I’m not sure when you arrived. You may have been that same fluttering thing which delighted the baby one bright summer afternoon. Something I pointed out when we went for a little wander around the house. The walls gilded by sunshine as we named the parts: Window. Tree. Sky. Birdie.
When you floated past us, you felt like a blessing. That’s another way of saying you made my baby laugh.
Probably you got in by the skylight, wedged open to let the steam from the shower escape. I thought to myself: I’ll have to get a window open, and make sure you get out. But of course, I never did, and nor did you.
Perhaps you’d gotten to the end of your time, naturally. Perhaps that corner was a choice you made, a place to stop, indefinitely. Nine-hundred and ninety-nine beats out of a thousand, this would have meant finding you where you lay, on a windowsill or mantelpiece. Or perhaps you’d never be found, your quiltwork matched to curtain or carpet, nature’s plumage enjoying one final deception. You’d be something too delicate to pick up with our crude moving parts, something so soft I would have needed tissue to make sure you were not crushed or torn, your death smeared with indignity.
But you did something different. When I saw you on the ceiling, defying gravity, I’d thought you were still alive. This would have been while I was bathing the little one, too busy to pay close attention to much else.
The penny dropped in slow instalments as winter wore on. Finally, I realised you were dead, and expected you to fall at any moment. I should pluck you off the ceiling, I thought.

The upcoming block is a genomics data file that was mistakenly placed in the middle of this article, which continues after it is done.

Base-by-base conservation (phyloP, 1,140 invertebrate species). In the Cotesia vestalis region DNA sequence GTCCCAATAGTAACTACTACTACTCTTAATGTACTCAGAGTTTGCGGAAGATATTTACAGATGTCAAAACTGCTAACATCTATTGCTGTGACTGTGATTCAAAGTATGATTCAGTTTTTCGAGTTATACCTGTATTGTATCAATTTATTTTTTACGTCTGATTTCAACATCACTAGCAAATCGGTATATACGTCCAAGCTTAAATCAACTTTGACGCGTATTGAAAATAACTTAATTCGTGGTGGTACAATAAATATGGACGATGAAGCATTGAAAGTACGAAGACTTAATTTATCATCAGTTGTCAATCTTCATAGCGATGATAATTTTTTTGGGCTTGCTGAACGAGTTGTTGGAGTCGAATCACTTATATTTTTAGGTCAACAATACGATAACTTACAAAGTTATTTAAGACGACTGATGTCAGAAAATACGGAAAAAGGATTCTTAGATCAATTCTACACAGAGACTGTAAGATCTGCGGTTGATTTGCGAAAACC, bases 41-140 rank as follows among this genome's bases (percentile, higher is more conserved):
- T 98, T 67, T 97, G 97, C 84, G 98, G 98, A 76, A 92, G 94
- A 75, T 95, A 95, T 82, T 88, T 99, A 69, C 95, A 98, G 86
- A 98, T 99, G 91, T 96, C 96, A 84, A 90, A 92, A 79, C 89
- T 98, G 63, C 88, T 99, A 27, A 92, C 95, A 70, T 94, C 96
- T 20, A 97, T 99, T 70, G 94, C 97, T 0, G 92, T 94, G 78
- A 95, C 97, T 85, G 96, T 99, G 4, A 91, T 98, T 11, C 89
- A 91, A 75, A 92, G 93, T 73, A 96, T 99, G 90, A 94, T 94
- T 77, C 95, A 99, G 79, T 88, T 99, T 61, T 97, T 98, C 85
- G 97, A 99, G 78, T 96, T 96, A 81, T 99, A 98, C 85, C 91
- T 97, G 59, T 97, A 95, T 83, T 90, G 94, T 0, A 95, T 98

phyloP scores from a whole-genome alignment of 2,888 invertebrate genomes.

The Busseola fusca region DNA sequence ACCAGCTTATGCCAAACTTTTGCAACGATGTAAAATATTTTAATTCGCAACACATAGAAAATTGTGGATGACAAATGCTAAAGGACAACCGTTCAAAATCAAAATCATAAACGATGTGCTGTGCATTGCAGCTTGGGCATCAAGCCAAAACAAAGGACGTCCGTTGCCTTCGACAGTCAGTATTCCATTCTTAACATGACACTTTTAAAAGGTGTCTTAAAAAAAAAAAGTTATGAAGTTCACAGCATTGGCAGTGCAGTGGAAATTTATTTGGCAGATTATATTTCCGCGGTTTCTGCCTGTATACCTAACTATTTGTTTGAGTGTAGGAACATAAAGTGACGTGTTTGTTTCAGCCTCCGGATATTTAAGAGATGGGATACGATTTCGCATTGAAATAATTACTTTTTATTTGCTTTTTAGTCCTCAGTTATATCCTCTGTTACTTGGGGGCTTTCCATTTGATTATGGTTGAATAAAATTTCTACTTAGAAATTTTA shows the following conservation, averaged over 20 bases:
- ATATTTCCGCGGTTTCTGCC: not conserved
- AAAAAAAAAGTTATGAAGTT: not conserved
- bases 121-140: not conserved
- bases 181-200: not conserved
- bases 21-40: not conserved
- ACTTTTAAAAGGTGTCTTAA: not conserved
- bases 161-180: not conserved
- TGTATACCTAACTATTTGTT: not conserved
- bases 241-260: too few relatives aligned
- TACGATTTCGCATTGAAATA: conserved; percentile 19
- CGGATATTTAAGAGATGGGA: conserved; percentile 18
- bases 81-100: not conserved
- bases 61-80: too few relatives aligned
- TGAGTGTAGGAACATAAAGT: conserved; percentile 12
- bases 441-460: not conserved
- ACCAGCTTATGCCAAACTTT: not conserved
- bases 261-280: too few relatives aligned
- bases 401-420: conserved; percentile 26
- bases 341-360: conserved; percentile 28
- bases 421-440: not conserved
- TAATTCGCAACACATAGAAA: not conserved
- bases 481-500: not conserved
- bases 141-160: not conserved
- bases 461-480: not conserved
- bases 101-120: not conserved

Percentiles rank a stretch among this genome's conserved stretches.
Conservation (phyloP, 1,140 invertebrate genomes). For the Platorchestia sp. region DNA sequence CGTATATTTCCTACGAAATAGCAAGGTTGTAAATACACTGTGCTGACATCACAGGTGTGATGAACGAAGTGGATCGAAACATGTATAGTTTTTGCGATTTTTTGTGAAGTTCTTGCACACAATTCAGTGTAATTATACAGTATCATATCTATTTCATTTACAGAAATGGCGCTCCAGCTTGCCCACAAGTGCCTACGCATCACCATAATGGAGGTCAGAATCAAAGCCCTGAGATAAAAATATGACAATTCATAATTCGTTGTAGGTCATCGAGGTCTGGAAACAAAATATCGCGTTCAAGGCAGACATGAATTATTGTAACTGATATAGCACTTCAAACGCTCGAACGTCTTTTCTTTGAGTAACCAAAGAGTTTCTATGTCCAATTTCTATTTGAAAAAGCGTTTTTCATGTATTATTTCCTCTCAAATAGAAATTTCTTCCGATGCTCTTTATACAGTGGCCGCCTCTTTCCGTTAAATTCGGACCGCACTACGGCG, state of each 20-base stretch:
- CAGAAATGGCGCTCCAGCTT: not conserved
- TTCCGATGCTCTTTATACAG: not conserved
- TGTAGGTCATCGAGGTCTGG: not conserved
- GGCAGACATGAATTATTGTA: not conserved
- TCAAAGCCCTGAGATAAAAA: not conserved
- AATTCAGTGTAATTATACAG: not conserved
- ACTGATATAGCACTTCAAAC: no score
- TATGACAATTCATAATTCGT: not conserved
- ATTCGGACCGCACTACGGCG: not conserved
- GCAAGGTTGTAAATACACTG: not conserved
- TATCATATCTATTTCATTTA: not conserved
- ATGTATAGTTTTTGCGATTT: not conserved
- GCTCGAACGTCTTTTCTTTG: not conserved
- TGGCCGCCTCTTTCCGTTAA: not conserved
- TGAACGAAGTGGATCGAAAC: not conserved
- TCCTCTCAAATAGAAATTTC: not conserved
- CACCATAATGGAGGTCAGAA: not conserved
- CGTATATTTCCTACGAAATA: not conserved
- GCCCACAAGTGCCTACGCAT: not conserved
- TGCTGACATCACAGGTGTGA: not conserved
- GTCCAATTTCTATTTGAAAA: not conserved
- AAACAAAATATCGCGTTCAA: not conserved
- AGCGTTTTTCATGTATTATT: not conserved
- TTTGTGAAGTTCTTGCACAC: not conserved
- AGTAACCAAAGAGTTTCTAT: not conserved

But it is not a simple matter of standing on tiptoes and picking you like low-hanging fruit. You’re in an awkward spot, you see, and up on high with it. I’ll need to dig the stepladders out of the garage to retrieve you, but the garage is a big job in its own right, a Gordian knot of piled belongings, not an urgent task but a curiously insistent one, throbbing away in the far corner of the building. There are files and boxes in there that might go unpacked until the next move – or until I am placed into a box myself.
So in order to reach you it’s either the ladders, or balancing on top of some chairs. That precarious latter scenario might bring this tale to a grimly ironic close. You would still be unnoticed, long after your passing, though I daresay I would not, should the chairs give way. But whose death would be more beautiful to look at?
I’m not sure what forces keep you anchored up there. Perhaps you were trapped in some minuscule pit in the paintwork, too small to see with the naked eye, but I prefer to think not. You look unhurried. I hope this is how it ended. I’ve heard police and other first responders describing the face of death – even sudden death – in this way, in situations where calm has no business being there. No sense of shock, a curiously peaceful visage. You’d be fooled into thinking their passing was serene.
So you now have to go, as we all do. I think the best thing would be to wait until another stormy winter’s night, when the house quails and flinches against the wind and rain. Then I’ll pluck you as delicately as I can, and cast you out into the turbid night, your last resting place at the whims of the four winds.
You’ve already been gone a long time, but you will stay in my mind for as long as it lasts. This is as near permanence as anything, living or dead, or never alive, can get: a lasting impression.
Thanks for the kind words, big guy, but to paraphrase the King: I ain’t dead, baby. Just takin’ a break.
I chose bathroom number two because it never got too hot, nor too cold; and of course I was safe from all those airborne feathered bastards who might spoil my day. Spiders were more of a risk in-doors, but those eight-legged flavour bastards would need to be determined to snare me, away up there on the corner. Determined, or luckier than they look.